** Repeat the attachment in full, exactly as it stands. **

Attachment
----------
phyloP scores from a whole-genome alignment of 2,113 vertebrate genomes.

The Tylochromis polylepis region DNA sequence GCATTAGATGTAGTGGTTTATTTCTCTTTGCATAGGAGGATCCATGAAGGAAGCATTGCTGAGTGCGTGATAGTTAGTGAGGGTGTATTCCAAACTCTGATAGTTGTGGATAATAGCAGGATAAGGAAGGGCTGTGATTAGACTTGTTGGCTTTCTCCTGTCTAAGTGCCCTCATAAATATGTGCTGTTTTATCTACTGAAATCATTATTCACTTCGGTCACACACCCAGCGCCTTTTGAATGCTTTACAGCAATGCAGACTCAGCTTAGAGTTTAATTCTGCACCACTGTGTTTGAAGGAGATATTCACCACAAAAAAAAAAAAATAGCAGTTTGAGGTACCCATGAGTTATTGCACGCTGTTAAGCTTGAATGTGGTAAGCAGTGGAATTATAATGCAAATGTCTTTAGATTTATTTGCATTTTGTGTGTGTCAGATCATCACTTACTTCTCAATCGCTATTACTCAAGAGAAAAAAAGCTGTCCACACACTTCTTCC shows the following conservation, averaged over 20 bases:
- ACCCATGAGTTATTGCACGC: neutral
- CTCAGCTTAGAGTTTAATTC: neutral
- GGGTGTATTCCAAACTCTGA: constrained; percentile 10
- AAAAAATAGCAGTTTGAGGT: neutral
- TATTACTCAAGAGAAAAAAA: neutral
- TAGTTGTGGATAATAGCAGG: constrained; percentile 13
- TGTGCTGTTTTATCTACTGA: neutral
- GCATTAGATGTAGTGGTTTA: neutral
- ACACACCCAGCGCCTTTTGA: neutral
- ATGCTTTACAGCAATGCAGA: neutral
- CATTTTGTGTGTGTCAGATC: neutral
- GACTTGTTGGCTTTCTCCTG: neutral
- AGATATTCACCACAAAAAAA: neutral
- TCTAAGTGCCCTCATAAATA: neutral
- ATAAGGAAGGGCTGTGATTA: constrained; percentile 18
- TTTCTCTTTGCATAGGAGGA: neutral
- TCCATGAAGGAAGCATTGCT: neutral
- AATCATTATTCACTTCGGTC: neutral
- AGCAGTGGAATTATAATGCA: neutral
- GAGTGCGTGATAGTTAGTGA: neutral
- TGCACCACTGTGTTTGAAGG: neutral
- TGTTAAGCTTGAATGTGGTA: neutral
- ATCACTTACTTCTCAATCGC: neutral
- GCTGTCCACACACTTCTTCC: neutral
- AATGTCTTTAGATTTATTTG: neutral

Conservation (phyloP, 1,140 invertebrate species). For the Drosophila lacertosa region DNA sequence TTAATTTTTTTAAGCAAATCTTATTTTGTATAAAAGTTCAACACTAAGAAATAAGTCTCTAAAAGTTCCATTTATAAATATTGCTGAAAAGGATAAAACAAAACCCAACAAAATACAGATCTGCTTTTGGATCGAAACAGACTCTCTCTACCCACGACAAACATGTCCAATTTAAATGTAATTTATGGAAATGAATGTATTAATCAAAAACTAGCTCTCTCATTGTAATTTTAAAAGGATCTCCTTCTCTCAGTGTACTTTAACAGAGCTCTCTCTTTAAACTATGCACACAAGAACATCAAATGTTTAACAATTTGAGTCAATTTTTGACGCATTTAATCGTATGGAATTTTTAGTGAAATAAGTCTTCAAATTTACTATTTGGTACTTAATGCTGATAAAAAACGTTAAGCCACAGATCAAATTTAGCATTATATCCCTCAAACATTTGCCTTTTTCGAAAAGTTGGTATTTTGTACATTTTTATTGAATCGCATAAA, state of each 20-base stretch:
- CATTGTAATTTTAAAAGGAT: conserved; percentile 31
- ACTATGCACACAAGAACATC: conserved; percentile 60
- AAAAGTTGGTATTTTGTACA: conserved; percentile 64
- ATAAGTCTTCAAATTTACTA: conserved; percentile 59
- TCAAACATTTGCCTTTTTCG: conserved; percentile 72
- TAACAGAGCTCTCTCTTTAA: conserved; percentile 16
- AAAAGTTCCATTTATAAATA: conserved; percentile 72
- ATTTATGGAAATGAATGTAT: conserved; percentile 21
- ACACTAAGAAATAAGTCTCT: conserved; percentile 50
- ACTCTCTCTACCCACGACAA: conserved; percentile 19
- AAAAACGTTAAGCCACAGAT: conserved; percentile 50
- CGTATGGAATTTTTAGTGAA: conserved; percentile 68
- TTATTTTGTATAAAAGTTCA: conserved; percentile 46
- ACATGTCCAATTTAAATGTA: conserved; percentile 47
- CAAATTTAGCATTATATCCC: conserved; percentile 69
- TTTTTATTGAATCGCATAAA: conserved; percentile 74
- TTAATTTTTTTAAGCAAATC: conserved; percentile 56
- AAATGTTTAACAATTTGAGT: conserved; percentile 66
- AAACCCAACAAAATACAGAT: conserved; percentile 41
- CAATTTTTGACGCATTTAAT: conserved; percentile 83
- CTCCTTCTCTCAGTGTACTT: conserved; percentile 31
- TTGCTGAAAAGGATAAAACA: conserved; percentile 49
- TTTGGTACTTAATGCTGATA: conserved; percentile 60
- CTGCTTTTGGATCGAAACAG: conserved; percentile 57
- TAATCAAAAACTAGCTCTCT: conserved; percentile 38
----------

phyloP scores from a whole-genome alignment of 2,113 vertebrate genomes.

The Tylochromis polylepis region DNA sequence GCATTAGATGTAGTGGTTTATTTCTCTTTGCATAGGAGGATCCATGAAGGAAGCATTGCTGAGTGCGTGATAGTTAGTGAGGGTGTATTCCAAACTCTGATAGTTGTGGATAATAGCAGGATAAGGAAGGGCTGTGATTAGACTTGTTGGCTTTCTCCTGTCTAAGTGCCCTCATAAATATGTGCTGTTTTATCTACTGAAATCATTATTCACTTCGGTCACACACCCAGCGCCTTTTGAATGCTTTACAGCAATGCAGACTCAGCTTAGAGTTTAATTCTGCACCACTGTGTTTGAAGGAGATATTCACCACAAAAAAAAAAAAATAGCAGTTTGAGGTACCCATGAGTTATTGCACGCTGTTAAGCTTGAATGTGGTAAGCAGTGGAATTATAATGCAAATGTCTTTAGATTTATTTGCATTTTGTGTGTGTCAGATCATCACTTACTTCTCAATCGCTATTACTCAAGAGAAAAAAAGCTGTCCACACACTTCTTCC shows the following conservation, averaged over 20 bases:
- ACCCATGAGTTATTGCACGC: neutral
- CTCAGCTTAGAGTTTAATTC: neutral
- GGGTGTATTCCAAACTCTGA: constrained; percentile 10
- AAAAAATAGCAGTTTGAGGT: neutral
- TATTACTCAAGAGAAAAAAA: neutral
- TAGTTGTGGATAATAGCAGG: constrained; percentile 13
- TGTGCTGTTTTATCTACTGA: neutral
- GCATTAGATGTAGTGGTTTA: neutral
- ACACACCCAGCGCCTTTTGA: neutral
- ATGCTTTACAGCAATGCAGA: neutral
- CATTTTGTGTGTGTCAGATC: neutral
- GACTTGTTGGCTTTCTCCTG: neutral
- AGATATTCACCACAAAAAAA: neutral
- TCTAAGTGCCCTCATAAATA: neutral
- ATAAGGAAGGGCTGTGATTA: constrained; percentile 18
- TTTCTCTTTGCATAGGAGGA: neutral
- TCCATGAAGGAAGCATTGCT: neutral
- AATCATTATTCACTTCGGTC: neutral
- AGCAGTGGAATTATAATGCA: neutral
- GAGTGCGTGATAGTTAGTGA: neutral
- TGCACCACTGTGTTTGAAGG: neutral
- TGTTAAGCTTGAATGTGGTA: neutral
- ATCACTTACTTCTCAATCGC: neutral
- GCTGTCCACACACTTCTTCC: neutral
- AATGTCTTTAGATTTATTTG: neutral

Conservation (phyloP, 1,140 invertebrate species). For the Drosophila lacertosa region DNA sequence TTAATTTTTTTAAGCAAATCTTATTTTGTATAAAAGTTCAACACTAAGAAATAAGTCTCTAAAAGTTCCATTTATAAATATTGCTGAAAAGGATAAAACAAAACCCAACAAAATACAGATCTGCTTTTGGATCGAAACAGACTCTCTCTACCCACGACAAACATGTCCAATTTAAATGTAATTTATGGAAATGAATGTATTAATCAAAAACTAGCTCTCTCATTGTAATTTTAAAAGGATCTCCTTCTCTCAGTGTACTTTAACAGAGCTCTCTCTTTAAACTATGCACACAAGAACATCAAATGTTTAACAATTTGAGTCAATTTTTGACGCATTTAATCGTATGGAATTTTTAGTGAAATAAGTCTTCAAATTTACTATTTGGTACTTAATGCTGATAAAAAACGTTAAGCCACAGATCAAATTTAGCATTATATCCCTCAAACATTTGCCTTTTTCGAAAAGTTGGTATTTTGTACATTTTTATTGAATCGCATAAA, state of each 20-base stretch:
- CATTGTAATTTTAAAAGGAT: conserved; percentile 31
- ACTATGCACACAAGAACATC: conserved; percentile 60
- AAAAGTTGGTATTTTGTACA: conserved; percentile 64
- ATAAGTCTTCAAATTTACTA: conserved; percentile 59
- TCAAACATTTGCCTTTTTCG: conserved; percentile 72
- TAACAGAGCTCTCTCTTTAA: conserved; percentile 16
- AAAAGTTCCATTTATAAATA: conserved; percentile 72
- ATTTATGGAAATGAATGTAT: conserved; percentile 21
- ACACTAAGAAATAAGTCTCT: conserved; percentile 50
- ACTCTCTCTACCCACGACAA: conserved; percentile 19
- AAAAACGTTAAGCCACAGAT: conserved; percentile 50
- CGTATGGAATTTTTAGTGAA: conserved; percentile 68
- TTATTTTGTATAAAAGTTCA: conserved; percentile 46
- ACATGTCCAATTTAAATGTA: conserved; percentile 47
- CAAATTTAGCATTATATCCC: conserved; percentile 69
- TTTTTATTGAATCGCATAAA: conserved; percentile 74
- TTAATTTTTTTAAGCAAATC: conserved; percentile 56
- AAATGTTTAACAATTTGAGT: conserved; percentile 66
- AAACCCAACAAAATACAGAT: conserved; percentile 41
- CAATTTTTGACGCATTTAAT: conserved; percentile 83
- CTCCTTCTCTCAGTGTACTT: conserved; percentile 31
- TTGCTGAAAAGGATAAAACA: conserved; percentile 49
- TTTGGTACTTAATGCTGATA: conserved; percentile 60
- CTGCTTTTGGATCGAAACAG: conserved; percentile 57
- TAATCAAAAACTAGCTCTCT: conserved; percentile 38